Studies show that knowledge about family history strengthens and empowers kids by creating self-esteem, resilience and a greater sense of control over their lives. Learning about the family’s past also strengthens the relationships between family members by creating a shared experience and core identity that no one else can duplicate. Janet Hovorka’s family history activity books provide just that knowledge. Zap The Grandma Gap: Connect To Your Family By Connecting Them To Their Family History, Zap The Grandma Gap Power Up Workbook, and her new 52-page activity books designed for 6- to 14-year-olds, My British Ancestor, My Civil War Ancestor, My Swedish Ancestor and My German Ancestor, include puzzles, games, recipes, timelines, paper dolls, coloring pages, maps, fairy tales, music, dot to dots and crossword puzzles.
The Family Tree Detective: Cracking the case of your family’s story, by Ann Douglas, illustrated by Stephen MacEachern, 1999, Firefly Books, 230 Fifth Avenue, New York NY, 48 pages, paper, $9.95.
For older kids, The Family Tree Detective encourages a little family sleuthing. And what better way for budding genealogists to catch the family history bug! Among the many highlights, there’s a family tree grid ready to be filled in with appropriate names, sample interview questions the kids can ask family members, even names, addresses and phone numbers of international organizations who can put them in touch with genealogical societies right in their own communities.
Crammed with colorful illustrations and easy to understand “Family Facts,” this is one guide guaranteed to get the kids involved in next year’s family reunion. (If they can pry it away from dad, that is.) JP
Roots of the Rich and Famous, by Robert Davenport. Taylor Publishing Company, 1550 W Mockingbird Lane, Dallas TX 75235; 1998, 138 pages, soft-cover, $10.95.
Obsessed with the history of celebrities? Or just want to know the down and dirty on your favorite show biz personalities? Then Roots of the Rich and Famous, by “Genealogist to the Stars” Robert Davenport is just the ticket. With detailed genealogical charts and fun facts on everyone from Judy Garland to Princess Diana, Goldie Hawn and Tom Selleck, Roots unearths some startling gems: Prince Charles is a descendant of Count Dracula, Elvis Presley was related to Abraham Lincoln, John Wayne shares blood with folk hero Johnny Appleseed and actor Glen Ford claims to be a descendant of Martin Van Buren, America’s eighth president. And that’s just for starters. Illustrated, with over 150 photographs, Roots of the Rich and Famous is a Hollywood hoot.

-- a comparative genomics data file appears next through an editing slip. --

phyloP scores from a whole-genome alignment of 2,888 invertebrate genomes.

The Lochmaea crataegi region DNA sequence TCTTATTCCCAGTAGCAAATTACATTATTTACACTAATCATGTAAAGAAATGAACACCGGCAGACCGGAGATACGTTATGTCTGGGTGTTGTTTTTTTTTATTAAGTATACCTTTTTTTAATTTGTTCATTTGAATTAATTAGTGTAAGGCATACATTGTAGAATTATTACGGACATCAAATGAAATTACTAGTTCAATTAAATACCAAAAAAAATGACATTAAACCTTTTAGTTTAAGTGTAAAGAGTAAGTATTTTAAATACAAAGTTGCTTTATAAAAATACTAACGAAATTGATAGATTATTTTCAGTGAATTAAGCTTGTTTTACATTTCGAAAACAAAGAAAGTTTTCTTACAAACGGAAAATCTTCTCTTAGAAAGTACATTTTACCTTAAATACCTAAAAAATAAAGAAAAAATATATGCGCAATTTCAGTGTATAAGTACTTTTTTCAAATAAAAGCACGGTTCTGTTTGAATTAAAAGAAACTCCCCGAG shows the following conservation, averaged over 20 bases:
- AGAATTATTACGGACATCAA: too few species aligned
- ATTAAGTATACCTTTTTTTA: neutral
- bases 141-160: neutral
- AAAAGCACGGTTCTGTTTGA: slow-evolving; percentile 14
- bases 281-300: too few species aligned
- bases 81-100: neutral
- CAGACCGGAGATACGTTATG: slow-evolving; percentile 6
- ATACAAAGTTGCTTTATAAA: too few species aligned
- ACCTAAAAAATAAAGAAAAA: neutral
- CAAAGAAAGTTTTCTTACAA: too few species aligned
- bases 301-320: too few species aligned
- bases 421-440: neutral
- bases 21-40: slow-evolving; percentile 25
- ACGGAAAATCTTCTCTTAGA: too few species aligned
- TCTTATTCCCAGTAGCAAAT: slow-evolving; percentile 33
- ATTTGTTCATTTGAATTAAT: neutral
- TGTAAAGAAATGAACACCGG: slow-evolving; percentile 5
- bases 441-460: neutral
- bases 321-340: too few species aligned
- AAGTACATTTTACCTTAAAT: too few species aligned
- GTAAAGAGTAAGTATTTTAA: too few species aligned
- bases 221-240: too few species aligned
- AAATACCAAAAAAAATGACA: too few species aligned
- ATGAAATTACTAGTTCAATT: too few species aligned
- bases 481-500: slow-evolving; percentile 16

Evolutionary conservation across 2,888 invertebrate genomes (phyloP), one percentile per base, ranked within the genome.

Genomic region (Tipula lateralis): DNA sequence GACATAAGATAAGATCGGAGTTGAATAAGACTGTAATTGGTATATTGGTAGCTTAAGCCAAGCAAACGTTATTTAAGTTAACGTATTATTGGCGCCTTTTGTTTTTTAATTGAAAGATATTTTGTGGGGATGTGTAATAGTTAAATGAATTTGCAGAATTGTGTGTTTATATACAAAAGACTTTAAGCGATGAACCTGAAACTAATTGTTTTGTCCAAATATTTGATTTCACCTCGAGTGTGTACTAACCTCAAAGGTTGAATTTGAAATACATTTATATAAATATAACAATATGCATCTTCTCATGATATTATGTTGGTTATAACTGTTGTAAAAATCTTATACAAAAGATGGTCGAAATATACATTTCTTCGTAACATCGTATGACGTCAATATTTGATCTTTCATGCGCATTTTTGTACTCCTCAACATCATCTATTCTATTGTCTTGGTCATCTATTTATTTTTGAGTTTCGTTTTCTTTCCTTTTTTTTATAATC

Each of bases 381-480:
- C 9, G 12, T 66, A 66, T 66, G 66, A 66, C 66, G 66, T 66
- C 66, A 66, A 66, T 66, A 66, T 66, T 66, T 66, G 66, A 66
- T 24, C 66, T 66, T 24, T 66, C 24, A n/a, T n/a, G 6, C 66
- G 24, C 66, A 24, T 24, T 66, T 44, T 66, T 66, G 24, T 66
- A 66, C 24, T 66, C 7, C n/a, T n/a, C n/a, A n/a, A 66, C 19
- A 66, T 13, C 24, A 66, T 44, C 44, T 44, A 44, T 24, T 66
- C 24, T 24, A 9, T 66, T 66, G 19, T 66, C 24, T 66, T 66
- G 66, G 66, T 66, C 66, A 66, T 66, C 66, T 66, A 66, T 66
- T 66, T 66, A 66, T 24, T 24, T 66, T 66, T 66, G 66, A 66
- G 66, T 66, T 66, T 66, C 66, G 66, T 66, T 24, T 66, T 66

Dozens of Cousins by Lois Horowitz. Ten Speed Press, PO Box 7123, Berkeley, CA 94707; 1999, 107 pages, paper, $11.95.
The subtitle of Dozens of Cousins says it all: Blue Genes, Horse Thiefs, and Other Relative Surprises in Your Family Tree. That’s right: as much as we sometimes would like our more “colorful” family members to disappear, they just won’t cooperate. For better or worse, we’re stuck with them. So why not enjoy their stories?
Dozens of Cousins not only allows researchers to enjoy past ancestral pranksters, it offers helpful tips for tracing and finding family members you can be downright proud of, too. Loaded with fun family tree trivia, Dozens includes personal anecdotes from people of all backgrounds on the surprises and joys their quests for kin-formation brought them.
Organizing Your Family Research by Sharon DeBartolo Carmack. Betterway Books, 1507 Dana Avenue, Cincinnati, Ohio 45207; 1999, 150 pages, paper, $16.99.
Those well on their way to unearthing family history may find Organizing Your Family Research just the tool needed to get those paper piles and data discs finally stored in proper, easily accessible places. Among other practical tips, author Carmack shows how to create a flexible filing system that can expand with new information; how to take notes according to this filing system; and how to set up an efficient work space.
Family Chronicle’s Introduction to Genealogy. Family Chronicle, PO Box 1201, Lewiston, NY 14092; 1999, 184 pages, paper, $25.
Family Chronicle’s Introduction to Genealogy targets the beginning family historian. Articles such as “First Things First,” “Finding Your Vital Records,” and “Common Mistakes,” Introduction not only gets would-be historians out of the starting blocks, it’s designed to keep them going to the finish line. Whether a serious researcher or just looking for weekend laughs, the literature on family genealogy grows richer every day.
Family History Made Easy by Loretto Dennis Szucs (1998, 223 pages, paperback)
Unlocking The Secrets In Old Photographs by Karen Frisch-Ripley (1991, 190 pages, paperback, $16.95)
Both books above from Ancestory Inc., PO Box 476, Salt Lake City, UT 84110
Researching family history can be a daunting task. The motivation may be strong, but the questions may seem overwhelming. Where to begin? What to look for? How to make meaning of the research? Family History Made Easy offers a steady, easy-to-follow guide through the often confusing task of tracing family branches back to their roots. Author of several books, Szucs instructs on matters from locating source materials at libraries to local and federal government offices. She also provides tips on how to preserve and organize family history.